“Radhanath Swami, an early resident of New Vrindaban, recalled that the community used to be famous for having the best outfit makers and jewelry makers,” Jaya Krishna said. “We want to go back to that.”
Sundari Dasi was behind the renovation of another spot, the temple library, which until now had been in such a dilapidated condition that devotees didn’t even want to set foot in it.
With new wood flooring, bright white repainted walls and ceiling, comfy new furniture, a trendy upstairs loft and wrought iron candle holders decorating the walls, it had been turned into a cosy reading retreat.
The library already carried Prabhupada’s books and conversations, works by other Vaishnava Acharyas and ISKCON authors, collections of Back to Godhead magazines, and encyclopedias and other reference books. Interfaith books, Jaya Krishna explained, would soon be added upstairs; special reading hours would be introduced, and there would be a system for devotees to borrow and return books. In the future, there would also be Internet access so that devotees could listen to classes through ISKCON Desire Tree and more.
“We’re very happy about doing something for brahminical culture,” said Jaya Krishna.
The tour next visited the renovated guest rooms in the temple building. These featured new wood flooring, white sheetrock walls, attractive ceiling lights, and bedside tables and lamps, along with two double beds with clean white pillows and comforters – a very different scene from what most people expect to find in an average ashram room.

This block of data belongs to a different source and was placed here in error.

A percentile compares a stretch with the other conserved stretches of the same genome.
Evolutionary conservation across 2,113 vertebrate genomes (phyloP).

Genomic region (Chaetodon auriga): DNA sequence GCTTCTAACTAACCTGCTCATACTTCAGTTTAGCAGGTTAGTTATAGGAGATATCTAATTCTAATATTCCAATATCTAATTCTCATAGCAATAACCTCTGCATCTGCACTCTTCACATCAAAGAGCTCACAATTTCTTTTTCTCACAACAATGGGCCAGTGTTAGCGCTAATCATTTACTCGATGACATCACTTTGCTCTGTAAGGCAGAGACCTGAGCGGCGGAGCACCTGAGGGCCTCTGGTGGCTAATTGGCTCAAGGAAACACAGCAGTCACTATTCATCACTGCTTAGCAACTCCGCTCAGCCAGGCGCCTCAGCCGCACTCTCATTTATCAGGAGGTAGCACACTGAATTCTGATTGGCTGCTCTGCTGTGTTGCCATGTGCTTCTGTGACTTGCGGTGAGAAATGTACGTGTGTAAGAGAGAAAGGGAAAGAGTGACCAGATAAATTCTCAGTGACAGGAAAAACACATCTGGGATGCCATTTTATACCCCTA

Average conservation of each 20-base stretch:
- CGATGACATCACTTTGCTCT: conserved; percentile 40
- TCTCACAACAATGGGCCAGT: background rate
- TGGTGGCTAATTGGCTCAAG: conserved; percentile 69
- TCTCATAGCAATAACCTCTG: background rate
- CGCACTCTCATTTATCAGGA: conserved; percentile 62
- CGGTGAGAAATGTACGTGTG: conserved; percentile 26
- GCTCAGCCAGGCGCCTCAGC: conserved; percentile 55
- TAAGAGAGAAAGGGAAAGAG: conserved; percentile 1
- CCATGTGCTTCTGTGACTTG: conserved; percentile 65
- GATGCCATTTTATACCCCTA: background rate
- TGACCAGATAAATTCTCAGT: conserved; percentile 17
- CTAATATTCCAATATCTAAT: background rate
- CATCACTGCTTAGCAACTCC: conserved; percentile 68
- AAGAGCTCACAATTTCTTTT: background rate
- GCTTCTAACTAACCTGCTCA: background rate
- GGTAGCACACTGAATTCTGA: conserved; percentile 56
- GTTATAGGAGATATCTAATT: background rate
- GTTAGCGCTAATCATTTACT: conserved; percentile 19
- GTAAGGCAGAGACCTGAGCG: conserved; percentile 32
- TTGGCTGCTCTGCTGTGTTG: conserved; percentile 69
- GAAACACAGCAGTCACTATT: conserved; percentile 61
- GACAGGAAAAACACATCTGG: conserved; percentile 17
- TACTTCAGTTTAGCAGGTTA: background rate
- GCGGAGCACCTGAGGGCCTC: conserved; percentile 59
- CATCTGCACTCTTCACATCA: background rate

“After falling behind at least thirty years in maintenance, there’s still a lot to do at New Vrindaban,” Jaya Krishna said. “For instance in the hallways, the dripping ceilings need to be fixed, the flooring replaced and more lights added. But we’ve made a good start.”
The tour next made its way outside, to visit the ox barn in Bahulaban, which had been deconstructed to just its core and then rebuilt. Since the previous Joint Board Meetings in November 2014, when it was little more than a frame, it had come a long way thanks to Vyasasana Dasa and crew.
The outside of the two-storey building now featured an attractive green and white siding, with a new wooden stairway and landing leading up to the still-under-constuction top floor. Inside, there were stalls and hay storage areas for the oxen to eat from, and a tack room where handmade cherrywood yokes were displayed. Meanwhile outside in the back was a cemented training area where trainer Richard was taking handsome young Hari and Priya through a set of commands. Two other pairs of oxen are also being trained to till the gardens and pull carts.
The final stop on the tour was the badly dilapidated utility building opposite the ox barn, which recently had its roof completely replaced. Plans were also underway, Gopisa explained, to gradually renovate the rest.
It was encouraging evidence for parikrama-goers, along with everything else they had seen during the tour, of a community being slowly yet steadily rebuilt.